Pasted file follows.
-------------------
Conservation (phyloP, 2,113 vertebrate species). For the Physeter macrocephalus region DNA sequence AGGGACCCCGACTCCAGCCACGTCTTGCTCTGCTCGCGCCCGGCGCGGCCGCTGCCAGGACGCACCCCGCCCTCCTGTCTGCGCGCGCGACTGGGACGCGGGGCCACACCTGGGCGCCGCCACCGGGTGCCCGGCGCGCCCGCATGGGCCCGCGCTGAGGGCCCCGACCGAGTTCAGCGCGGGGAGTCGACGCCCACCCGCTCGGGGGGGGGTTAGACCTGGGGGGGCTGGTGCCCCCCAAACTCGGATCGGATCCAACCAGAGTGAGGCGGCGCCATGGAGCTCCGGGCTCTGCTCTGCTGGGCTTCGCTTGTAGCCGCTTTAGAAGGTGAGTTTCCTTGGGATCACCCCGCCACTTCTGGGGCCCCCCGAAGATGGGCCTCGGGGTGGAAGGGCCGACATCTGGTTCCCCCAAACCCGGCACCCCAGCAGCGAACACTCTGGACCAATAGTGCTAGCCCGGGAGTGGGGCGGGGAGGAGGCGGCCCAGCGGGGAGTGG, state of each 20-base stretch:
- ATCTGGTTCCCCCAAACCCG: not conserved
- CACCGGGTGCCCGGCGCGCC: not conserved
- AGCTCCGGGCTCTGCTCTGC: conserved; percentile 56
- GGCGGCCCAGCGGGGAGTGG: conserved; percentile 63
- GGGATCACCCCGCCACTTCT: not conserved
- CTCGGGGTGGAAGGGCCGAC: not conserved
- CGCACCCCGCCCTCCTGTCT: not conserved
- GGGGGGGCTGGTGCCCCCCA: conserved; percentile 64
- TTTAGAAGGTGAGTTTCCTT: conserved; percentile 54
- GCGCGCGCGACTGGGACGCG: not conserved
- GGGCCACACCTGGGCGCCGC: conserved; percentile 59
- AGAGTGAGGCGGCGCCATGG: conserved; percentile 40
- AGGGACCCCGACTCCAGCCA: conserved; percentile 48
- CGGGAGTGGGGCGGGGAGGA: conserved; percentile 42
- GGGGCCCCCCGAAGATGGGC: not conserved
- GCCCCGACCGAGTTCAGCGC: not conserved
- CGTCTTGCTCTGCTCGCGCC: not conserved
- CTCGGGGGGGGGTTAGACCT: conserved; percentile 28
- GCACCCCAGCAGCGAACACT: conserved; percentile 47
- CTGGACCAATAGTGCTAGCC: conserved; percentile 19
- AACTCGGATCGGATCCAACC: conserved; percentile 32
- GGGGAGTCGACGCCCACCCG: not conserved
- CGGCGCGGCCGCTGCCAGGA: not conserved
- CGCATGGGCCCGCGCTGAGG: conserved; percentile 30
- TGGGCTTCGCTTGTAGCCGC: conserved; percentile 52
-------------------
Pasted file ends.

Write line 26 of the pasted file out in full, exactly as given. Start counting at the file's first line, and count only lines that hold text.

- TGGGCTTCGCTTGTAGCCGC: conserved; percentile 52